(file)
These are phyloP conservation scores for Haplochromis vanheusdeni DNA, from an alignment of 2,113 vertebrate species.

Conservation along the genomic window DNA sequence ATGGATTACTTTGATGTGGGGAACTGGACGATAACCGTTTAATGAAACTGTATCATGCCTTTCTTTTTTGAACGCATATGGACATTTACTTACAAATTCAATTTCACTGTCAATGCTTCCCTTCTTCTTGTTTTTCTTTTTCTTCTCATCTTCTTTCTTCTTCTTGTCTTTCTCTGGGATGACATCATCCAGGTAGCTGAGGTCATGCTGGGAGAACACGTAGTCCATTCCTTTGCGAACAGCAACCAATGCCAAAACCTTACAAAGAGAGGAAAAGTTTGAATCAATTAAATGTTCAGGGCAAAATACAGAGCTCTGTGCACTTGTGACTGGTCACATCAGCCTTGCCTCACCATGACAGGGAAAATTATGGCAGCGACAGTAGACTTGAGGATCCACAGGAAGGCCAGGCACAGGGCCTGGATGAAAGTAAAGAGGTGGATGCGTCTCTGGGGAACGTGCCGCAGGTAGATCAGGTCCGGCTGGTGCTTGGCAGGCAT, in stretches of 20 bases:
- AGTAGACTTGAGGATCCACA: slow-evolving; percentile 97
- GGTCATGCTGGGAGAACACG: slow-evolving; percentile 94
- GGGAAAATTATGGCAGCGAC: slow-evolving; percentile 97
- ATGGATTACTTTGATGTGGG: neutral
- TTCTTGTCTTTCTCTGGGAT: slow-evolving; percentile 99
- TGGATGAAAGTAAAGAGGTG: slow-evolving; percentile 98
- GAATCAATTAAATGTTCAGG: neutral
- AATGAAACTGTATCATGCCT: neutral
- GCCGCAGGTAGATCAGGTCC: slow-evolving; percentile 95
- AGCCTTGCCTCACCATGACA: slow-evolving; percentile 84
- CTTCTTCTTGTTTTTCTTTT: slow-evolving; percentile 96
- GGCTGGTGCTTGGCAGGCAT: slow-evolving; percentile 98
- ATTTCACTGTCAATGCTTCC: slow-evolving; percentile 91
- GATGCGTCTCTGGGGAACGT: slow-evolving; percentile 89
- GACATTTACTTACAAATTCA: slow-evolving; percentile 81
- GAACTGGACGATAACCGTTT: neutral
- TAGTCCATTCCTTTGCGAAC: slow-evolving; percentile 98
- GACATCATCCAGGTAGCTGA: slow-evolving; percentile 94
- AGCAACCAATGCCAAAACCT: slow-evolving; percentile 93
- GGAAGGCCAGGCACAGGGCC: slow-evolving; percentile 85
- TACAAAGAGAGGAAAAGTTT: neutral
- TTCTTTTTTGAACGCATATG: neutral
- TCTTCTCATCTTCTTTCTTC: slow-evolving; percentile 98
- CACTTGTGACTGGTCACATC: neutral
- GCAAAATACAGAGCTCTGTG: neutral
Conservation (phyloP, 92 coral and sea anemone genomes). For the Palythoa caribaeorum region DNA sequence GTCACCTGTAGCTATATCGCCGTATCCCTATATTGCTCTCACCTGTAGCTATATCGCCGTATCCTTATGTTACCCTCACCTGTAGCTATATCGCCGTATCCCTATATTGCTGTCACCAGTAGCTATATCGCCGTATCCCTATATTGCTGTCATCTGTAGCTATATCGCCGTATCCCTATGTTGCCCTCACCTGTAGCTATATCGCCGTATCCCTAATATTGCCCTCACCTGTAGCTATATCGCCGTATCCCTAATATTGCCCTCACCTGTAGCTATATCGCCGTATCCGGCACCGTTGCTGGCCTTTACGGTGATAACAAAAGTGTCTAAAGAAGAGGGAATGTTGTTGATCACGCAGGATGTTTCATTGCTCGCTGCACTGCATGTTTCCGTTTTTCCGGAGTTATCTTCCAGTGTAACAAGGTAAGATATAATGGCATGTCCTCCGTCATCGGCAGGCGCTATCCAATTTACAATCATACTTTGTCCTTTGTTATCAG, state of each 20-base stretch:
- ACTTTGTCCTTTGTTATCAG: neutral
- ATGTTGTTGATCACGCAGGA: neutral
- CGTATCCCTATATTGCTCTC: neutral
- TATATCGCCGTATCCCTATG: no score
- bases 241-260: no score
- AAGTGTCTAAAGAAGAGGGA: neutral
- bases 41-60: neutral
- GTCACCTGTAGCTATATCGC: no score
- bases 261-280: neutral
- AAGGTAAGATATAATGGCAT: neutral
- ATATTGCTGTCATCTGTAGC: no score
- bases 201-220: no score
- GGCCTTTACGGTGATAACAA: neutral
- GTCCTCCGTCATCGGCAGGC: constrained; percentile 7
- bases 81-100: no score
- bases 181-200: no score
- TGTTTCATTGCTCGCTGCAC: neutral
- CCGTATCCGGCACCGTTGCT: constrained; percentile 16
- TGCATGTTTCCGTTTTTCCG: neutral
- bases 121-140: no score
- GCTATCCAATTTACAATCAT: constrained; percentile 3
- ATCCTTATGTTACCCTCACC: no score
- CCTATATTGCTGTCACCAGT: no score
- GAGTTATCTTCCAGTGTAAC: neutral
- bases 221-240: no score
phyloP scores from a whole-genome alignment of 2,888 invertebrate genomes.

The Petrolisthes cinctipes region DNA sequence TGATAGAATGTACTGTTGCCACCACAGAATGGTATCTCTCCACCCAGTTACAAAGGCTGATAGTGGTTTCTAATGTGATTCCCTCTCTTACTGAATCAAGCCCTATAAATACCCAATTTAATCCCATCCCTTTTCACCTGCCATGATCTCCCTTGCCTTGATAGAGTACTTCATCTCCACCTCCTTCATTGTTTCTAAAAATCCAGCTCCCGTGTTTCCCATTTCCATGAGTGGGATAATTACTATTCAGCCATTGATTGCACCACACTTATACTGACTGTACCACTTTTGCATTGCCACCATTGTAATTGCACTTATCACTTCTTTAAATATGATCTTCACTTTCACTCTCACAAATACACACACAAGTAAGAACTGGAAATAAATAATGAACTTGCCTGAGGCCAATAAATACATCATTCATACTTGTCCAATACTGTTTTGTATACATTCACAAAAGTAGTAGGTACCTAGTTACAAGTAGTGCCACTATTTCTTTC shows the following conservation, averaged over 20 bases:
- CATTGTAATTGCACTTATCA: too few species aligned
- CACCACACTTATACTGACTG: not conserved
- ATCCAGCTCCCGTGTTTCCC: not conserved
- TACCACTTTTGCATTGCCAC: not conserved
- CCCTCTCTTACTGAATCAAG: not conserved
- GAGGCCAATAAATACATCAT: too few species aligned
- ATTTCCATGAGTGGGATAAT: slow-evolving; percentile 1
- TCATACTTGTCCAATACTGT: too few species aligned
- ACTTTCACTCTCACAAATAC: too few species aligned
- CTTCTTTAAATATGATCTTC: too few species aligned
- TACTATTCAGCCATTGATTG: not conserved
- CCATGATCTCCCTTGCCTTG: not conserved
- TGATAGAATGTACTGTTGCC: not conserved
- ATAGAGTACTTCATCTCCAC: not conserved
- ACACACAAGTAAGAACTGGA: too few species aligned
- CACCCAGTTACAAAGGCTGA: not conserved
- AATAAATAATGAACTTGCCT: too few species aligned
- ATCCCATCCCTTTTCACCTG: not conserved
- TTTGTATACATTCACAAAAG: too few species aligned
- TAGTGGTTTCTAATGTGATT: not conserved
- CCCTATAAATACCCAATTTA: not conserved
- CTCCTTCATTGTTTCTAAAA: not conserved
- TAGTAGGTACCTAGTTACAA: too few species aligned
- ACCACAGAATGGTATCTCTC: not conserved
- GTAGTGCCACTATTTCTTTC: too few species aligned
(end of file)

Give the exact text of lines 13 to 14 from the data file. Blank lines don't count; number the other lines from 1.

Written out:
- CTTCTTCTTGTTTTTCTTTT: slow-evolving; percentile 96
- GGCTGGTGCTTGGCAGGCAT: slow-evolving; percentile 98